Costco (NASDAQ:COST) took a major risk one year ago when the company dropped its longtime credit card partner American Express in favor of Visa provided by Citigroup.
With the switch, Visa not only took over the company's rewards credit card, it also became the only credit card accepted by the chain. That piece of exclusivity made the move even more dangerous for the warehouse club because it has a significant base of business customers -- an audience known to use American Express.
In addition, while Costco publicized the change for months to its rewards card holders, the actual switch was abrupt. On June 19, the old American Express cards were accepted at the chain's retail locations, but when stores opened on June 20, those cards no longer worked. At that point, Costco only accepted Visa and its new Visa Anywhere Rewards cards.
It was a tricky change for rewards cardholders who received the new cards in the mail, but had to activate them. That led to more than 1.5 million calls to Citigroup, according to Jennifer Bombardier, a spokeswoman for the card issuer.
"With any conversion of this magnitude and a brand this beloved, call volumes were unprecedented," she told The Motley Fool via email. "As a result, some customers experienced longer-than-desired wait times in the first few days of the launch."
That volume fell within a few days, but that's not the only measure of success. The challenge for Costco was, would consumers make the switch to the new card, and would the chain be hurt by not taking American Express in general?
How did Costco do?
Despite the short-term confusion caused by the switch, Costco appears to have emerged in a stronger position one year later. CFO Richard Galanti explained the numbers during the chain's Q2 and Q3 2017 earnings calls.
"We began last June 20 with approximately 11.4 million co-branded cards, or about 7.4 million accounts being transferred to Citi for a conversion to the new Citi Visa Anywhere card," he said during the Q2 call. "As of Q2 end, just under 90% of these accounts transferred have been activated, recognizing all accounts transferred to begin with, were not activated. And I think, it was down in the low 80s at the time -- low to mid 80s."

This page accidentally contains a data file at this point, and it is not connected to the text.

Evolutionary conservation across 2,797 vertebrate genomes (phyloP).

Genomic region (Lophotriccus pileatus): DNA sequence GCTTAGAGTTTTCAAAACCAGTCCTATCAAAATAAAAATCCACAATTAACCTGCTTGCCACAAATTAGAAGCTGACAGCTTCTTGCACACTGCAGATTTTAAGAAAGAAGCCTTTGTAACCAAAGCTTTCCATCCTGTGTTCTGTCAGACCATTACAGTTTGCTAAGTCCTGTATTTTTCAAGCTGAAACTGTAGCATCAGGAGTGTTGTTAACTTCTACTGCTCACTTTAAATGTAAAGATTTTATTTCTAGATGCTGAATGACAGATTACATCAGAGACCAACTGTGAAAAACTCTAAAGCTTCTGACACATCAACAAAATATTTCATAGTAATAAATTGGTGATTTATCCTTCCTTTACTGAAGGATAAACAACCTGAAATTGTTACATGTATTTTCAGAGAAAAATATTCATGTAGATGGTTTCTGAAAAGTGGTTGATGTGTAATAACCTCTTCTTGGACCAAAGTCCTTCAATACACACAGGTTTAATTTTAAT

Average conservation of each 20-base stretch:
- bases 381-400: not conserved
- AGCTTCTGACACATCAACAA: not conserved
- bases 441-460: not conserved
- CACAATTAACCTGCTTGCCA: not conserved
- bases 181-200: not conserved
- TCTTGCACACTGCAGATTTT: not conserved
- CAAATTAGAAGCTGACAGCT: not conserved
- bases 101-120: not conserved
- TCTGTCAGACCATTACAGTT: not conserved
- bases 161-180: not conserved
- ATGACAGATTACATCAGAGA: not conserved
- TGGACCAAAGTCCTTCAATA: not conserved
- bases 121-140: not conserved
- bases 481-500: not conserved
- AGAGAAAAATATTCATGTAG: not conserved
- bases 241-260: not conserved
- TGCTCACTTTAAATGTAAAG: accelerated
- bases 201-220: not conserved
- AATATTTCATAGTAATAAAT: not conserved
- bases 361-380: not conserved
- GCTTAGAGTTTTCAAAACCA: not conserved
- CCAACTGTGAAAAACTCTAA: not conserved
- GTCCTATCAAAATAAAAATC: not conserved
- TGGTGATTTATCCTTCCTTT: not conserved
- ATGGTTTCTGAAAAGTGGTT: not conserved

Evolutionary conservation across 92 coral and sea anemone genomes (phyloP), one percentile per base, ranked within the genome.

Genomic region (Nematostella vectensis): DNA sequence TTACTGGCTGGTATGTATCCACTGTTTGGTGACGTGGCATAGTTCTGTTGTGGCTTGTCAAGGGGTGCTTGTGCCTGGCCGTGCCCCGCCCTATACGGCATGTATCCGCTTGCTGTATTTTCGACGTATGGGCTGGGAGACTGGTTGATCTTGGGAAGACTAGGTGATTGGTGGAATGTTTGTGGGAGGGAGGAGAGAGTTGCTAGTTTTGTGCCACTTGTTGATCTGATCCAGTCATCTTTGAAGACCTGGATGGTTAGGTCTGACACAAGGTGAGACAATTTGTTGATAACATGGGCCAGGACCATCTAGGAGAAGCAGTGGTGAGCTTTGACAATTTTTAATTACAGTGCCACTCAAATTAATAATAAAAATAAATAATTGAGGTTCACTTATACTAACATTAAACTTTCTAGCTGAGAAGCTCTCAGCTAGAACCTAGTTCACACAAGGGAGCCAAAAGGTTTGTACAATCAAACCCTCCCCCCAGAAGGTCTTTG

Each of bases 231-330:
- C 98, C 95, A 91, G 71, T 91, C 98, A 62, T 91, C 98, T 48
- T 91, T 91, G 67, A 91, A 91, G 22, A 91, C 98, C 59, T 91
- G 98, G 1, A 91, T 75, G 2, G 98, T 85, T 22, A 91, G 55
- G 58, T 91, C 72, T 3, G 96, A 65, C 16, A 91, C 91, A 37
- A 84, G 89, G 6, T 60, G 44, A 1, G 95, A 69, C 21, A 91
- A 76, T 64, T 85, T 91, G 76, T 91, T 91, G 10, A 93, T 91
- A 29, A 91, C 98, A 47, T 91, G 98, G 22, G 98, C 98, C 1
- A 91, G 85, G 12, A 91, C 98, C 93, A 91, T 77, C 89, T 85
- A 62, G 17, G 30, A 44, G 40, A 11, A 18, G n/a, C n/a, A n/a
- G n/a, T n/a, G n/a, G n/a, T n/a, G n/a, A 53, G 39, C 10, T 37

That means under the new program, not counting any new additions, Costco had more active members for its new card than its previous one. In addition, Galanti added during the third-quarter call, that "as of Q3 end we now have about 1.5 million new approved member accounts, which represents about 2 million new cards since the last June 20th." Nearly 300,000 of those accounts were activated in the third quarter.
On top of that, Costco has posted same-store sales gains during every quarter since the switch. In addition, Galanti said, "we are seeing the Citi Visa co-branded portfolio total spend higher year-over-year, both organically from cards converted to Citi last June and from these new accounts."
This is a big win
Costco took a risk by switching from American Express to Visa, even though it did get a better deal for itself and its customers. It risked consumers being unwilling to make the move, and there was the possibility that non-rewards card holding American Express users would choose to shop elsewhere.
The warehouse club also took the chance that it would burn some of the good will it had built up with its customers, perhaps leading to a drop in renewal rates. That simply did not happen. The chain has seen its U.S. renewals remain in line with historical norms, and overall, cardholders have continued to grow every quarter, climbing by 800,000 in the third quarter.
That's a win for the company and for its rewards card holders, who after the switch got an increase on cash back from gas purchases from 3% to 4% (for the first $7,000 spent in a year, up from a $4,000 limit). The new card also increased givebacks from 2% to 3% on restaurants and eligible travel, while returning 2% cash back on all Costco purchases. This is not the type of change Costco, or any chain, would want to make very often, but after some small bumps, the warehouse club has clearly pulled it off.
Daniel Kline has no position in any stocks mentioned. The Motley Fool owns shares of and recommends Costco Wholesale and Visa. The Motley Fool recommends American Express. The Motley Fool has a disclosure policy.